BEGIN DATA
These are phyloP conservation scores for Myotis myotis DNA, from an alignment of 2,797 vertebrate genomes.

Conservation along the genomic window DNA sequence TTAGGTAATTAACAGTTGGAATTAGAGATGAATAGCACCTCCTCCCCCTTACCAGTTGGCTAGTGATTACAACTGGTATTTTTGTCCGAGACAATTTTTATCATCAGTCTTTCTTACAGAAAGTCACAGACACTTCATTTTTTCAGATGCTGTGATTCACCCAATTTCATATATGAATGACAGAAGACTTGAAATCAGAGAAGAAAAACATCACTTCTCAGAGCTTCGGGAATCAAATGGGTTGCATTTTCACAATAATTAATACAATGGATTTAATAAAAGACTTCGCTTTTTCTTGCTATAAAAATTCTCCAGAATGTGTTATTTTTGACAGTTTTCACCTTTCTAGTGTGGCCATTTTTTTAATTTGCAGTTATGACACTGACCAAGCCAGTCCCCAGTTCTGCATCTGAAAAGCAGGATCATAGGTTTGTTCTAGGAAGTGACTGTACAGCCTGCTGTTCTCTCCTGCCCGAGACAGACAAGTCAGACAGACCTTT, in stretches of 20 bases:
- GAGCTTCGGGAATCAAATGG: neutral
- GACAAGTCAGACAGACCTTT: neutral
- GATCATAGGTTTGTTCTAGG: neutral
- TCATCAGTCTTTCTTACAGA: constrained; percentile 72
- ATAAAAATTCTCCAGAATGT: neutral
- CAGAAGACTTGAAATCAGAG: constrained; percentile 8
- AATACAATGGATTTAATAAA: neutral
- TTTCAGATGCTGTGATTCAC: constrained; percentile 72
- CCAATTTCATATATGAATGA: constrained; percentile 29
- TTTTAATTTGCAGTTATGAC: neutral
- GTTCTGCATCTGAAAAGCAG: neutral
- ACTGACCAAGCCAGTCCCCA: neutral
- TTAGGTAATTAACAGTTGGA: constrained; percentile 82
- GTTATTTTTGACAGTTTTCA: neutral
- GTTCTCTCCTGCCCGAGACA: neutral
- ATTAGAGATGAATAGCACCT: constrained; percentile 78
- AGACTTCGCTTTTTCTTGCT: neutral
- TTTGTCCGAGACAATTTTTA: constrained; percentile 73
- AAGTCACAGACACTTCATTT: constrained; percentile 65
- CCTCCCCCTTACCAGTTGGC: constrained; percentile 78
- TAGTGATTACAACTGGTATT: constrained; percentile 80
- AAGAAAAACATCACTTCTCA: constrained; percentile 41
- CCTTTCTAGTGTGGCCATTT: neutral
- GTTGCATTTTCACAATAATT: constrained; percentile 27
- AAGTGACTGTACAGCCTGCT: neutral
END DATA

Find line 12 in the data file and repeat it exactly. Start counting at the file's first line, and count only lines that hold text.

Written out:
- TTTTAATTTGCAGTTATGAC: neutral